The biggest problem in this category is that most of what’s called stem cell therapy for back pain is actually a simple muscle or superficial ligament injection that any first-year medical student or nurse can do. These other structures listed all take significant training and expertise as well as x-ray guidance. They therefore can only be performed by physician super-specialists. Hence the nurse who injects you at the local chiropractic office will have no idea how to get those dead stem cells into these other areas.
To learn more about all of these structures and orthobiologics, see my video below:
How Is It Being Injected?
Here we have three main options:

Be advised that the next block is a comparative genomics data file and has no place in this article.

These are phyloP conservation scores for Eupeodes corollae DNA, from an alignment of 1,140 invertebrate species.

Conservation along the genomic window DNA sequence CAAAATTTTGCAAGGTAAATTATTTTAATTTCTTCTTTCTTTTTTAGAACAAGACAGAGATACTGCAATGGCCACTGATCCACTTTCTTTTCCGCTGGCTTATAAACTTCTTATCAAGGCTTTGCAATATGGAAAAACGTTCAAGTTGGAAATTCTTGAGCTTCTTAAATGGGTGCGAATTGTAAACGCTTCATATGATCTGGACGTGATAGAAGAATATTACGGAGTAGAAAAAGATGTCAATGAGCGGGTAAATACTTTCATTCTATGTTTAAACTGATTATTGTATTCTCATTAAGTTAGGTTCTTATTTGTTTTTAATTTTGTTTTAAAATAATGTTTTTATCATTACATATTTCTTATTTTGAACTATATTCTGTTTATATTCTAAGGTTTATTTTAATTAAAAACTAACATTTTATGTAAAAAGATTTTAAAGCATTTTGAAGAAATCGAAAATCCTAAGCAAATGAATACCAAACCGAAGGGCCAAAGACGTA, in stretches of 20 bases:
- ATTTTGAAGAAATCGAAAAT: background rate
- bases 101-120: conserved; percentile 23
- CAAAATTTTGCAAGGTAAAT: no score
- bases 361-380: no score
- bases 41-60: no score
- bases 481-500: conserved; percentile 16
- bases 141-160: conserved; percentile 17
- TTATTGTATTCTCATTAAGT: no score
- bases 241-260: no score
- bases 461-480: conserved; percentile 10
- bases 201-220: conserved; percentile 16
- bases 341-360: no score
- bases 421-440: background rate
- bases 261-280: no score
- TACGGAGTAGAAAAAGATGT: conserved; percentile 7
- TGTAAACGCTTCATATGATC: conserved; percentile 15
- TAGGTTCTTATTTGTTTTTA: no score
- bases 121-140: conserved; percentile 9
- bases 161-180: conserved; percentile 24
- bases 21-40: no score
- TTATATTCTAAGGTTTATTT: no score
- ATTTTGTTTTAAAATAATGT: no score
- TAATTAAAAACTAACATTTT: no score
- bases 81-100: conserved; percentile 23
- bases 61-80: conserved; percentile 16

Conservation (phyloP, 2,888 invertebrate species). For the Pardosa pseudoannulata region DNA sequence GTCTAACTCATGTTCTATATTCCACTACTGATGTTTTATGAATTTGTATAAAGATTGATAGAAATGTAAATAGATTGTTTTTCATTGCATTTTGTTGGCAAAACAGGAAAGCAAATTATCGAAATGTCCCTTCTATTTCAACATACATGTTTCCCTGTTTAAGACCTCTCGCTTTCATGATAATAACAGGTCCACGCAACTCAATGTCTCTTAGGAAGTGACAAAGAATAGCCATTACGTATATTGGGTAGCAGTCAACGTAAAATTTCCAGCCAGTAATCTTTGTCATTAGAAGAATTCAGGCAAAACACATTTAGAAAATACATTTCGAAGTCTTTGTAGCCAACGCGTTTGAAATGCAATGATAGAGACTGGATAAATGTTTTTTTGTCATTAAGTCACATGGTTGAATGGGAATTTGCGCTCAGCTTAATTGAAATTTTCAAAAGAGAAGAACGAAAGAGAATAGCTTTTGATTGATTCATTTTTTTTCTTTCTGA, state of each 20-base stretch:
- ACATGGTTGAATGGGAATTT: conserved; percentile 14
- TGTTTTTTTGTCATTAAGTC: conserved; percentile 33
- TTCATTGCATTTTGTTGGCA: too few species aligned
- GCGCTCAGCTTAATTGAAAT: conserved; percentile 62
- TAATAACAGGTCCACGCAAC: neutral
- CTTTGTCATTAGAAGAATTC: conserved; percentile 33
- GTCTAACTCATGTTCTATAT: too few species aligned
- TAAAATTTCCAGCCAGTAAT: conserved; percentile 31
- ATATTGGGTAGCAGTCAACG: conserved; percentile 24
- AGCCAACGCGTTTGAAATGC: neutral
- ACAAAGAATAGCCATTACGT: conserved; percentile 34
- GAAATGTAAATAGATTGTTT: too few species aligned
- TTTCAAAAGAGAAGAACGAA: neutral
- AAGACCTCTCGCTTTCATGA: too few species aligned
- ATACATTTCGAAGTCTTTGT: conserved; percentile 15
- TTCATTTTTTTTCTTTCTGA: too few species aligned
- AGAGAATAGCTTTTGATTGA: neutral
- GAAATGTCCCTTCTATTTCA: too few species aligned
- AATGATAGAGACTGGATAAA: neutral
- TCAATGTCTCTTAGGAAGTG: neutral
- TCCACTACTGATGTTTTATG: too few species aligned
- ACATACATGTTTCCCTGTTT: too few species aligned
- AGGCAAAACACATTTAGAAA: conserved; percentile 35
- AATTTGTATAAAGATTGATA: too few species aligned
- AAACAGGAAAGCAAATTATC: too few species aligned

- Ultrasound guidance
- Fluoroscopy guidance
Blind is what it sounds like. A doctor sticks a needle into the tissue and tries to aim the best he or she can, but in the end, has no way to confirm that the cells are going where they should go. In the case of back pain, these are often simple muscle trigger point injections. All of those other structures above are left uninjected. Hence, this really isn’t advanced care, it’s taking the simplest route to get money from the patient.
Ultrasound guidance is using soundwaves to guide the needle. This is a great technology to use in superficial tissues like tendons or ligaments around the knee, but in the spine, it can only be used for a few deeper applications like some facet joints and some easier to perform epidurals. Hence, while it’s a step up from injecting stem cells blind, it’s only a half step.